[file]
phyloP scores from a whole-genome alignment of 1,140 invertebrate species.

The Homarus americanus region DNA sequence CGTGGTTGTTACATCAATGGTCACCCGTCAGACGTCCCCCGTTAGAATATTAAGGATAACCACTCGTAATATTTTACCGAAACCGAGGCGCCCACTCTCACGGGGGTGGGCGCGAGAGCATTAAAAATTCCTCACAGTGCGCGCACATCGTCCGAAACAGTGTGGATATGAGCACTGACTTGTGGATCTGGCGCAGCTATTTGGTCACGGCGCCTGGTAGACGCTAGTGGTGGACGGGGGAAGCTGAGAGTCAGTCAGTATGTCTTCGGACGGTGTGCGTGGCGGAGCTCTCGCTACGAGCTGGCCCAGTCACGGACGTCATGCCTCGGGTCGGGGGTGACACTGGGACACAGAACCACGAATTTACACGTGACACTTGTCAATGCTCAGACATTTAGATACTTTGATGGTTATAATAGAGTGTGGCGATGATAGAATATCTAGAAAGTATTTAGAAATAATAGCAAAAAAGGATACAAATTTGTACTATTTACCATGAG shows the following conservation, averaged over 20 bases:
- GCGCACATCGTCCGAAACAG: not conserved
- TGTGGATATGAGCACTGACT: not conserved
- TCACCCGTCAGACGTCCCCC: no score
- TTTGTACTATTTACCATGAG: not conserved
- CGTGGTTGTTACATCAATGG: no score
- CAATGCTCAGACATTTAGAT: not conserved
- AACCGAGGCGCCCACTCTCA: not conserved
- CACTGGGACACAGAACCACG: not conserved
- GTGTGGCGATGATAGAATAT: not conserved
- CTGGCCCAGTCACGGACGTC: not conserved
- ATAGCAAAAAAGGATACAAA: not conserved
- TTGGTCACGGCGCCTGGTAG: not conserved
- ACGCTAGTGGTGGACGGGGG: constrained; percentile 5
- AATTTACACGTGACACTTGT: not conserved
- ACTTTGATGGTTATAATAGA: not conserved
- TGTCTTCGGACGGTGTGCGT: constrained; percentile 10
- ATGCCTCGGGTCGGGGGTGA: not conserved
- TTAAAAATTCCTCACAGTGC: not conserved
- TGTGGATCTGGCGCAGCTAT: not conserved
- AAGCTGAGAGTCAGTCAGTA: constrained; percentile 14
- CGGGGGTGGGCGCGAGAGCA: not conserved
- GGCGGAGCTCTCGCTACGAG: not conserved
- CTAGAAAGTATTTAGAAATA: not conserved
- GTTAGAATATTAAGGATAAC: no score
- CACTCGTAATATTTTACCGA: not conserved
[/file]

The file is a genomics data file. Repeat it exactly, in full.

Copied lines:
phyloP scores from a whole-genome alignment of 1,140 invertebrate species.

The Homarus americanus region DNA sequence CGTGGTTGTTACATCAATGGTCACCCGTCAGACGTCCCCCGTTAGAATATTAAGGATAACCACTCGTAATATTTTACCGAAACCGAGGCGCCCACTCTCACGGGGGTGGGCGCGAGAGCATTAAAAATTCCTCACAGTGCGCGCACATCGTCCGAAACAGTGTGGATATGAGCACTGACTTGTGGATCTGGCGCAGCTATTTGGTCACGGCGCCTGGTAGACGCTAGTGGTGGACGGGGGAAGCTGAGAGTCAGTCAGTATGTCTTCGGACGGTGTGCGTGGCGGAGCTCTCGCTACGAGCTGGCCCAGTCACGGACGTCATGCCTCGGGTCGGGGGTGACACTGGGACACAGAACCACGAATTTACACGTGACACTTGTCAATGCTCAGACATTTAGATACTTTGATGGTTATAATAGAGTGTGGCGATGATAGAATATCTAGAAAGTATTTAGAAATAATAGCAAAAAAGGATACAAATTTGTACTATTTACCATGAG shows the following conservation, averaged over 20 bases:
- GCGCACATCGTCCGAAACAG: not conserved
- TGTGGATATGAGCACTGACT: not conserved
- TCACCCGTCAGACGTCCCCC: no score
- TTTGTACTATTTACCATGAG: not conserved
- CGTGGTTGTTACATCAATGG: no score
- CAATGCTCAGACATTTAGAT: not conserved
- AACCGAGGCGCCCACTCTCA: not conserved
- CACTGGGACACAGAACCACG: not conserved
- GTGTGGCGATGATAGAATAT: not conserved
- CTGGCCCAGTCACGGACGTC: not conserved
- ATAGCAAAAAAGGATACAAA: not conserved
- TTGGTCACGGCGCCTGGTAG: not conserved
- ACGCTAGTGGTGGACGGGGG: constrained; percentile 5
- AATTTACACGTGACACTTGT: not conserved
- ACTTTGATGGTTATAATAGA: not conserved
- TGTCTTCGGACGGTGTGCGT: constrained; percentile 10
- ATGCCTCGGGTCGGGGGTGA: not conserved
- TTAAAAATTCCTCACAGTGC: not conserved
- TGTGGATCTGGCGCAGCTAT: not conserved
- AAGCTGAGAGTCAGTCAGTA: constrained; percentile 14
- CGGGGGTGGGCGCGAGAGCA: not conserved
- GGCGGAGCTCTCGCTACGAG: not conserved
- CTAGAAAGTATTTAGAAATA: not conserved
- GTTAGAATATTAAGGATAAC: no score
- CACTCGTAATATTTTACCGA: not conserved